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The Music of Imperial Orcs

Style summary

Taiko drumming, repetitive chants, early English songs as sources.

Born from the armies of Thrace and the freed slaves of the Empire, the Imperial Orcs have settled near the City of Anvil and created many family groups and Several Legions. Having lived for many generations as slaves, there is little that remains of any tribal history or culture. Consequently, the music of the Orcs is derivative of many influences. Also, Orcs lived in many parts of the Empire, where snatches of songs were overheard and adapted.

Slave songs - These were composed in many mines and sung to simple beats played on improvised percussion instruments, these are often sombre laments for lost freedom and tales of a terrible life in slavery.

War songs - Composed by the legions during and after the rebellion. These are songs of great deeds, the joy of battle and the comradeship of arms. Played with drums and often consisting of rhythmic chants. Also marching songs for those long days on the way to war.

Songs of ‘Worth’ - The Orcish culture of recalling the history of objects and investing them with worth, alongside the worship of, and connection to, the ancestors, has led to many stories and songs being composed that are handed down from singer to singer or from Shaman to Shaman. Some are told as epic tales and sagas, and some are made into simple songs. The recent exposure to many of the Empire’s cultures has brought many musical influences into the orc encampment and songs can be done in many styles, although they still have an orcish feel of chants and repetition to them, and instrumentation is often simplified to percussion, drones and layers of voices.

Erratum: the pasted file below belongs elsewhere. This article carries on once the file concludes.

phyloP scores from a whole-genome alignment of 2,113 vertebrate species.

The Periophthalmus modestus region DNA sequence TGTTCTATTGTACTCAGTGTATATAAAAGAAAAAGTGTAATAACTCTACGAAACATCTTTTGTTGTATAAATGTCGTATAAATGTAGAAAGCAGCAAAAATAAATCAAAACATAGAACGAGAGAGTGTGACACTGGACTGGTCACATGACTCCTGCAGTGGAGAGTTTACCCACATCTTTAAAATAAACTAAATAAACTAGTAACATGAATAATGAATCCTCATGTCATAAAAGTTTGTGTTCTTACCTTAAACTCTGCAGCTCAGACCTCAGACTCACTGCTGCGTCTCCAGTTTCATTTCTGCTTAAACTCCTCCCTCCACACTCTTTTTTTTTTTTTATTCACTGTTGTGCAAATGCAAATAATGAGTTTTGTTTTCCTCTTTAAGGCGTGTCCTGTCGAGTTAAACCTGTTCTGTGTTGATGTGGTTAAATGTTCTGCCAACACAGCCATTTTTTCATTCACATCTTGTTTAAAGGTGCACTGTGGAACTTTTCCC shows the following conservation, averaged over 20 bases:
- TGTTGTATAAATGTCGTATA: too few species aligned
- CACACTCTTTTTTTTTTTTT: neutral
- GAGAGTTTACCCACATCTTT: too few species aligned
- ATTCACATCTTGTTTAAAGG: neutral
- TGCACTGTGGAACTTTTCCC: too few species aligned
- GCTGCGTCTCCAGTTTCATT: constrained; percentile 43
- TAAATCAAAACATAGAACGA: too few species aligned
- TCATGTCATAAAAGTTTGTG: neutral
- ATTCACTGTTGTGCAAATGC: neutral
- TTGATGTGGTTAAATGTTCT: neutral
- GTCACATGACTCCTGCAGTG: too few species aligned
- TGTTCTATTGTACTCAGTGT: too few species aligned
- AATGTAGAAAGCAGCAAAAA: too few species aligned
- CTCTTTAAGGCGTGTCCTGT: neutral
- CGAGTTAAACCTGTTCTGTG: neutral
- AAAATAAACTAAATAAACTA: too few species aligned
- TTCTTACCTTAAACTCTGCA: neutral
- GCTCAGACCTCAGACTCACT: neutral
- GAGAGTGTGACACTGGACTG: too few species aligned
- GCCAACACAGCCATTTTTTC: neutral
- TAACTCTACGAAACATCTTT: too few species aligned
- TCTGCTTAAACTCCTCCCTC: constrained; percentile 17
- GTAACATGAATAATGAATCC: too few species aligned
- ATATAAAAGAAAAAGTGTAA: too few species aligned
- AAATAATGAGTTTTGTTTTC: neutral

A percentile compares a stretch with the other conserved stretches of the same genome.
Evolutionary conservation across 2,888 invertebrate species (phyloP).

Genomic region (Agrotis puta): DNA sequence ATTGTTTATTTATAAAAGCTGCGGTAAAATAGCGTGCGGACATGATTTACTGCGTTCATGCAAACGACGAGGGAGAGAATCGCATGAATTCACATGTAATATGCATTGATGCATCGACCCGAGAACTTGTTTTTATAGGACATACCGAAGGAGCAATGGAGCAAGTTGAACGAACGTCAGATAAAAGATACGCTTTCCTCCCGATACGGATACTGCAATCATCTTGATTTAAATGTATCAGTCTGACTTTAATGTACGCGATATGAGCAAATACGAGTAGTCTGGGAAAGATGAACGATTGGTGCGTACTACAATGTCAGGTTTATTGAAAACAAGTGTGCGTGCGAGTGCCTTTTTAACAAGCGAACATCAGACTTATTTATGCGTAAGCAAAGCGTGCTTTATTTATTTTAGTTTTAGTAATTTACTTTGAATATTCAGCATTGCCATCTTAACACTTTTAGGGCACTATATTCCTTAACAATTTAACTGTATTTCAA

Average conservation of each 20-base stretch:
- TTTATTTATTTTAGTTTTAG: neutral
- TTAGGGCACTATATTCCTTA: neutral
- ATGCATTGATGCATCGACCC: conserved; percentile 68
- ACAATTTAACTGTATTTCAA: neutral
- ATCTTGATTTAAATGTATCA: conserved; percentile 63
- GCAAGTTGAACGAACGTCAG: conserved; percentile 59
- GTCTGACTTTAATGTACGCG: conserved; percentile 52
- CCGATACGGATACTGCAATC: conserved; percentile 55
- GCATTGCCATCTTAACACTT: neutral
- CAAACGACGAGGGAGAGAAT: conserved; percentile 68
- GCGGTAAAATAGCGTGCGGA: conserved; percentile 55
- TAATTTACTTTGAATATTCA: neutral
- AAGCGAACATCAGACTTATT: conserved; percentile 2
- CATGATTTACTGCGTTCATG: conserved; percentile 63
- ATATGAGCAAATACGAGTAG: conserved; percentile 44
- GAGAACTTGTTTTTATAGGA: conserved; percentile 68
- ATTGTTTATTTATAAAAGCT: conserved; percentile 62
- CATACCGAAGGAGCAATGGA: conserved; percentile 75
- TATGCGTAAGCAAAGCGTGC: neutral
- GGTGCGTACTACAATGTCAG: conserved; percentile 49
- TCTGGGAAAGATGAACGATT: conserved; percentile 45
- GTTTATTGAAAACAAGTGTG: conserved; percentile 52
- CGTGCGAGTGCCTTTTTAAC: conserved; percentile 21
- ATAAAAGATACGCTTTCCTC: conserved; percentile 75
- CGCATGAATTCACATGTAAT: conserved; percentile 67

Commonly known songs or chants

Other songs

  • Falcon Wings - A song commissioned by the former senator for Skarsind, upon the bequeathing of that territory to the Imperial Orcs, combining Winterfolk and Imperial Orc musical traditions.

Instrumentation and tunes

Use drums and Bodhrans for percussion.
Use of simple chords or even drones.

Other performance traditions

Tales of how 'objects of worth' have gained their value are popular. For example a banner that has been carried through several campaigns would have the battles that it was carried in told as a long story. It may mention the chiefs that fought under it, and warriors who performed great acts of courage or sacrifice. This could be told as a saga with some sections sung or chanted, and be accompanied by a drumbeat or clapping to help get the audience involved.

How to adapt your repertoire

It is important that music for the Orcs has the correct 'feel'. It should not be too folky or modern in feel. If you want to adapt a song that you know, try performing it with just drums or unaccompanied.

There could also be a simple chorus to allow others to join in with or another vocal line. Try to add underlying bass lines or simple chants to run under the verses or choruses. Layered vocals make an excellent effect.

Our sources

Further Reading

Core Brief

Additional Information